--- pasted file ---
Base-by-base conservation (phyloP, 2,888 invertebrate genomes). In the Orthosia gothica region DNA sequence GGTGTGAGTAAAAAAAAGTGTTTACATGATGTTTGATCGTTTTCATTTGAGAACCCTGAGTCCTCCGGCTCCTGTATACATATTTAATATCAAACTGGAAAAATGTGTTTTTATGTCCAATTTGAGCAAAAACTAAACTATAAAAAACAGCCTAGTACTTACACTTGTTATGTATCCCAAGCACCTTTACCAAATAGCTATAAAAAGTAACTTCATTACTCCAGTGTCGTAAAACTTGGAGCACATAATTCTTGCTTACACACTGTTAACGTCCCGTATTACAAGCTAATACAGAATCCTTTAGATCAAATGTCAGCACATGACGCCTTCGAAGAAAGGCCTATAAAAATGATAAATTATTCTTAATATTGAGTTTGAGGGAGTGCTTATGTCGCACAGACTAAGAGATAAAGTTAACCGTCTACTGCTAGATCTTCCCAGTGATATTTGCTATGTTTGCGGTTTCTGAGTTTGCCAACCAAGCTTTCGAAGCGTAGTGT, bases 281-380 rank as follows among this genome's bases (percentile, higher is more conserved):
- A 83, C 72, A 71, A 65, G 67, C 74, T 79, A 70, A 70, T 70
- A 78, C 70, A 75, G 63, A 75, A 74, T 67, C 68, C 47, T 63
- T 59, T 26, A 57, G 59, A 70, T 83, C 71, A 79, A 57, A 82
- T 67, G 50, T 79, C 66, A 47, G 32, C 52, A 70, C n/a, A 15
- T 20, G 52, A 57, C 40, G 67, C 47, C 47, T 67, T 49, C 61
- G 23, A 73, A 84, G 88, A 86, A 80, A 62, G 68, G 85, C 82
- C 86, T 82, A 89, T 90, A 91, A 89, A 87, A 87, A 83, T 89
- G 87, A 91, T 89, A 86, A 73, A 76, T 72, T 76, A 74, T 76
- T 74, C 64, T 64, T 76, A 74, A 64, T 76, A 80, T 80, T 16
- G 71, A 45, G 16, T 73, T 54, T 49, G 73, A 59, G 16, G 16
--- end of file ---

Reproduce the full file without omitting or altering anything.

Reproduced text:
Base-by-base conservation (phyloP, 2,888 invertebrate genomes). In the Orthosia gothica region DNA sequence GGTGTGAGTAAAAAAAAGTGTTTACATGATGTTTGATCGTTTTCATTTGAGAACCCTGAGTCCTCCGGCTCCTGTATACATATTTAATATCAAACTGGAAAAATGTGTTTTTATGTCCAATTTGAGCAAAAACTAAACTATAAAAAACAGCCTAGTACTTACACTTGTTATGTATCCCAAGCACCTTTACCAAATAGCTATAAAAAGTAACTTCATTACTCCAGTGTCGTAAAACTTGGAGCACATAATTCTTGCTTACACACTGTTAACGTCCCGTATTACAAGCTAATACAGAATCCTTTAGATCAAATGTCAGCACATGACGCCTTCGAAGAAAGGCCTATAAAAATGATAAATTATTCTTAATATTGAGTTTGAGGGAGTGCTTATGTCGCACAGACTAAGAGATAAAGTTAACCGTCTACTGCTAGATCTTCCCAGTGATATTTGCTATGTTTGCGGTTTCTGAGTTTGCCAACCAAGCTTTCGAAGCGTAGTGT, bases 281-380 rank as follows among this genome's bases (percentile, higher is more conserved):
- A 83, C 72, A 71, A 65, G 67, C 74, T 79, A 70, A 70, T 70
- A 78, C 70, A 75, G 63, A 75, A 74, T 67, C 68, C 47, T 63
- T 59, T 26, A 57, G 59, A 70, T 83, C 71, A 79, A 57, A 82
- T 67, G 50, T 79, C 66, A 47, G 32, C 52, A 70, C n/a, A 15
- T 20, G 52, A 57, C 40, G 67, C 47, C 47, T 67, T 49, C 61
- G 23, A 73, A 84, G 88, A 86, A 80, A 62, G 68, G 85, C 82
- C 86, T 82, A 89, T 90, A 91, A 89, A 87, A 87, A 83, T 89
- G 87, A 91, T 89, A 86, A 73, A 76, T 72, T 76, A 74, T 76
- T 74, C 64, T 64, T 76, A 74, A 64, T 76, A 80, T 80, T 16
- G 71, A 45, G 16, T 73, T 54, T 49, G 73, A 59, G 16, G 16